Social Media and Digital Discernment

This isn’t the first article I’ve read on this topic, and it certainly won’t be the last as more and more Christian leaders discuss this topic in order to guide the Church. But MacArthur has a great clarity about him that few have, and I recommend this article (to be read in it’s ENTIRETY, not skimmed) to you and hope we can think through these things together. Here’s a snippet near the end that I found relevant, but again, read the whole thing:

While scientists and social critics debate the effects of social media on how we think, one thing remains clear: Christians must guard themselves against becoming theological pancakes. Thanks to the market-driven methodologies of the seeker-sensitive movement, the dumbing down of doctrine has characterized American evangelicalism for decades. In many ways, sites like Twitter and Facebook only exacerbate that problem because they provide a venue in which reductionism and extreme brevity simultaneously coincide with information overload and infinite distraction.

But not every theological truth can be adequately summarized in just a phrase or two. And not every debate can be resolved in just one blog article. Many doctrines require extended time and thought to properly process. Mature believers reflect deeply on the things of God and the truths of His Word.

They are not a mile wide and an inch deep. Instead their lives are marked by rich devotion, focused study, prolonged prayer, and careful mediation. Cultivating those kinds of spiritual disciplines takes time and effort—traits that are rarely prized in the information age.

Social Media and Digital Discernment, John MacArthur
Social Media and Digital Discernment, John MacArthur - PDF Version (much cleaner layout)

Man Up!

There’s a new cover story out from Newsweek titled “Man Up!” Dr. Albert Mohler has some great thoughts on it, but this paragraph really sticks out in my mind as I fulfill my duties as a husband and father:

A true masculinity is grounded in a man’s determination to fulfill his manhood in being a good husband, father, citizen, worker, leader, and friend — one who makes a difference, fulfills a role for others, and devotes his life to these tasks. Most of our fathers went to work early and toiled all day because they knew it was their duty to put bread on the table, a roof over our heads, and a future in front of us. They made their way to ball games and school events dead tired, went home and took care of things, and then got up and did it all over again the next day.

Read Dr. Mohler’s entire post here.

Polygamy Coming to TLC

Apparently polygamy is going mainstream?

TLC is giving a real-life polygamist spin to “Big Love.”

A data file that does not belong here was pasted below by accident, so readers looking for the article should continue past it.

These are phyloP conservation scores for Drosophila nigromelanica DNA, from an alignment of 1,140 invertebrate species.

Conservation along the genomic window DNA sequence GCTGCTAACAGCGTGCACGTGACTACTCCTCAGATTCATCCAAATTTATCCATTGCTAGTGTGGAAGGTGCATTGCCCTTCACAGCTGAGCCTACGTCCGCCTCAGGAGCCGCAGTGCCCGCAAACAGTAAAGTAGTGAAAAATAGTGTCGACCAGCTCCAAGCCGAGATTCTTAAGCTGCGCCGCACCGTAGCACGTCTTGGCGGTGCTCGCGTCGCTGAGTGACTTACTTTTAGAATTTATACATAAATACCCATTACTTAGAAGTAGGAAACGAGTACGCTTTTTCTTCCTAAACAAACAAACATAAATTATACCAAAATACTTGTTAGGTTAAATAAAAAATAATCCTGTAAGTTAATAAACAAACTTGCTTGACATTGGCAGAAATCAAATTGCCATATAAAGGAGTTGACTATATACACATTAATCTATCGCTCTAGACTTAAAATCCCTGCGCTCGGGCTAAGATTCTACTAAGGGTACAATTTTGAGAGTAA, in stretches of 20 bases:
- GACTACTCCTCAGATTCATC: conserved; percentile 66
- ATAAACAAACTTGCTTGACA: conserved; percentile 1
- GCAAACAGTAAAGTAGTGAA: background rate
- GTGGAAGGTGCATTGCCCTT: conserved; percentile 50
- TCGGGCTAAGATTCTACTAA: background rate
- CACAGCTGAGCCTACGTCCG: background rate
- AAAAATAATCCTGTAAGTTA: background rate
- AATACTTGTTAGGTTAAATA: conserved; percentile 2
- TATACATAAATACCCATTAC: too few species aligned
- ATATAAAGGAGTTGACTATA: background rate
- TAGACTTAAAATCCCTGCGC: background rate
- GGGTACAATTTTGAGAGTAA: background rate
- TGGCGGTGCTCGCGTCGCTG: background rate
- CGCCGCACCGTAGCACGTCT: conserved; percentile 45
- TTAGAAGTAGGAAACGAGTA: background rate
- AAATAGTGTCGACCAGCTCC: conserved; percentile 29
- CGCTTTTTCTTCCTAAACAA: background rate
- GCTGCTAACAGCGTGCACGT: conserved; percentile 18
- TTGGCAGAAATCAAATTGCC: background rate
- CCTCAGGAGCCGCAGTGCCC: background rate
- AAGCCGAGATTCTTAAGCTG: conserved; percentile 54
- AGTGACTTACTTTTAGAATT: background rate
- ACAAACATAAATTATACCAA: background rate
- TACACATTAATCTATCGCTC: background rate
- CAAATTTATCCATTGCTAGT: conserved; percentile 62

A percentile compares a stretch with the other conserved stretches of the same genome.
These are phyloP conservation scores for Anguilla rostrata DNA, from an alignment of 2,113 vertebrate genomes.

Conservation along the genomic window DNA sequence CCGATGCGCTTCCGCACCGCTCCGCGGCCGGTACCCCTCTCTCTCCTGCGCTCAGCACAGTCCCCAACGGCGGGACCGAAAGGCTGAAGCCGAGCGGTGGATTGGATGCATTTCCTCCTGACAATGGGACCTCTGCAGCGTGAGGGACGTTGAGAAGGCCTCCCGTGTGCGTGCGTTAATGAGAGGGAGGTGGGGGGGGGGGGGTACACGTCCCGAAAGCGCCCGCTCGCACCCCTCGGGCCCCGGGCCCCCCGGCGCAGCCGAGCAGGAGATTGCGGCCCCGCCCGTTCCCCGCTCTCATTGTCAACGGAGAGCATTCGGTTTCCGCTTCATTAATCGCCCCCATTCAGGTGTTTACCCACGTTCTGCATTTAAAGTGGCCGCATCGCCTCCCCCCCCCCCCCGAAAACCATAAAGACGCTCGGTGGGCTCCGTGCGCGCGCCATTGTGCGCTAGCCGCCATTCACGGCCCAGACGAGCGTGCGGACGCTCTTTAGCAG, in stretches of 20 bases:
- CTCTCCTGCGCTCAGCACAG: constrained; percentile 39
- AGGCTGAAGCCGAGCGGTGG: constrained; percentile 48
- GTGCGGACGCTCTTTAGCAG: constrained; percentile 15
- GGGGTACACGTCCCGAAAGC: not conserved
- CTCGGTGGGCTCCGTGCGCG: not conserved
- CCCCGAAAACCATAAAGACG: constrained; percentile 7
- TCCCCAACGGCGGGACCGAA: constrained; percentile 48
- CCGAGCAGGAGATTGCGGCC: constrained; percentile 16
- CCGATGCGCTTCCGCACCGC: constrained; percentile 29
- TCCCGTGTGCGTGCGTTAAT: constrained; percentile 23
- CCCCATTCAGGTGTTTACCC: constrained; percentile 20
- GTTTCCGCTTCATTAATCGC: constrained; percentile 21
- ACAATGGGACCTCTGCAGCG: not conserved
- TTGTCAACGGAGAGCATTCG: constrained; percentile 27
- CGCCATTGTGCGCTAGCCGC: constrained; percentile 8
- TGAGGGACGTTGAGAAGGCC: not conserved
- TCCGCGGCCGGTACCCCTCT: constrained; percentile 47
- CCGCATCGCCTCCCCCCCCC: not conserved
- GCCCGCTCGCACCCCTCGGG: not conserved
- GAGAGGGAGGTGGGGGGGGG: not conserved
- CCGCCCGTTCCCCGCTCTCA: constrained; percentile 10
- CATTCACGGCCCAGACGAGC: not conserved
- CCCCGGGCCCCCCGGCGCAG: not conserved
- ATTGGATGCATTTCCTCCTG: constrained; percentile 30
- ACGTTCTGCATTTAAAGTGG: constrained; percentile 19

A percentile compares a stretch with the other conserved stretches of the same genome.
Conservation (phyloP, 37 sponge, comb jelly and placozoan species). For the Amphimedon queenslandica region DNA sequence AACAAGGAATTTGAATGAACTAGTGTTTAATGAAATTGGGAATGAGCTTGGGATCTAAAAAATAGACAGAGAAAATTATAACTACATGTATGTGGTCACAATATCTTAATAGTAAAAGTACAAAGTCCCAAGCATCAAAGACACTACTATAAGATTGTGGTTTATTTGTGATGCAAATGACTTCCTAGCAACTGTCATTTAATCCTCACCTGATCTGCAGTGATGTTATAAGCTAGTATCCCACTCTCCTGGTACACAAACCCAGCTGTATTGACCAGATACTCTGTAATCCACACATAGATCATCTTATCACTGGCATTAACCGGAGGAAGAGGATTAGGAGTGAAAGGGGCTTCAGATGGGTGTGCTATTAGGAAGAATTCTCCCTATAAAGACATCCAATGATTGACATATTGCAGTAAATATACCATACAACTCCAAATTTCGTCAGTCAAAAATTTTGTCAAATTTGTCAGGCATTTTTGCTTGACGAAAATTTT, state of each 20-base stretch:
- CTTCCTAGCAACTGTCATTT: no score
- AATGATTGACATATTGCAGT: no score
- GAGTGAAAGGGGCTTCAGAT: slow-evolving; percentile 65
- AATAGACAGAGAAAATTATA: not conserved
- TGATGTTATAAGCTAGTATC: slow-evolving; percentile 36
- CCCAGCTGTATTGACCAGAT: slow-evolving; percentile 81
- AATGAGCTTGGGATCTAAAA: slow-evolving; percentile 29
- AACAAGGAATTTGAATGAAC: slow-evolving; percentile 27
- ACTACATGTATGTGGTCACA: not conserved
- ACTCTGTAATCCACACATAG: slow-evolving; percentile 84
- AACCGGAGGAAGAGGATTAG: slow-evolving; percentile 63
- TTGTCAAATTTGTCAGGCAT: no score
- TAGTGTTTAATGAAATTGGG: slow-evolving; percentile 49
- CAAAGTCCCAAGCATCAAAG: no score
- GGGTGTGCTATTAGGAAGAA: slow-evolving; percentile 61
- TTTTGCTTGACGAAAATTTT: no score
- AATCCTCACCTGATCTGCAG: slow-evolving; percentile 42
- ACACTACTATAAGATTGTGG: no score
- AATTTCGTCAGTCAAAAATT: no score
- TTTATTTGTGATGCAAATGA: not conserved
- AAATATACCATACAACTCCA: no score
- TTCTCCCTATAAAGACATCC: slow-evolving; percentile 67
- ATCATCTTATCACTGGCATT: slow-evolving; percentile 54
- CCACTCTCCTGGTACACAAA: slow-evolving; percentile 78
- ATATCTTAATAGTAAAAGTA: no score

“Sister Wives” will examine a Utah family of fundamentalists Mormons. The Brown clan includes one husband, Kody, and three wives — with a fourth on the way – and 13 children.

Seven-episode half-hour series premieres 10 p.m. Sept. 26.

“We want to tell our story,” second wife Janelle Brown told Daily Variety. “We want people to see for themselves and not what they read.”

TLC has had success showcasing burgeoning families with “Jon and Kate Plus 8,” “19 Kids and Counting” and “Table for 12.”

via Variety.

Wait, Why Did I Vote Again?

“In one brazen act of judicial energy, California’s voters were told that they had no right to define marriage, and thousands of years of human wisdom were discarded as irrational…This decision, whatever its final resolution, serves as an undeniable reminder of the power of Federal judges. A single unelected judge nullified the will of the voters of California as expressed through the electoral process. Those who have been arguing that judicial activism is a fiction will have to look this decision in the face. The New York Times celebrated Judge Walker’s usurpation of the political process, arguing that “there are times when legal opinions help lead public opinions.” The paper, along with proponents of same-sex marriage, clearly hope that this is one of those times.”

- Dr. Albert Mohler


Read Dr. Mohler’s entire article.

100 Years of Boy Scouts

"This American Boy" - Photo ©Shay Thomason

I read this morning that the Boy Scouts of America are celebrating 100 years. 100 years is a milestone for any organization — I definitely praise their accomplishment. I read the “Boy Scout Oath” this morning and couldn’t help think if something like this could ever be written in today’s culture — 100 years later. It currently reads:

“On my honor, I will do my best to do my duty to God and my country and to obey the Scout Law; to help other people at all times; to keep myself physically strong, mentally awake and morally straight.”

No doubt if this were rewritten today it would read something like this:

“If I can, I will try to help all countries and obey the Scout Law; to help other people, animals, and the Earth; to keep myself from becoming obese and/or having diabetes, to play video games to keep my mind awake, and know that morality is something that’s different for everyone.”

I really hope it doesn’t come to that — I really do.

Photo © Shay Thomason. All Right Reserved.
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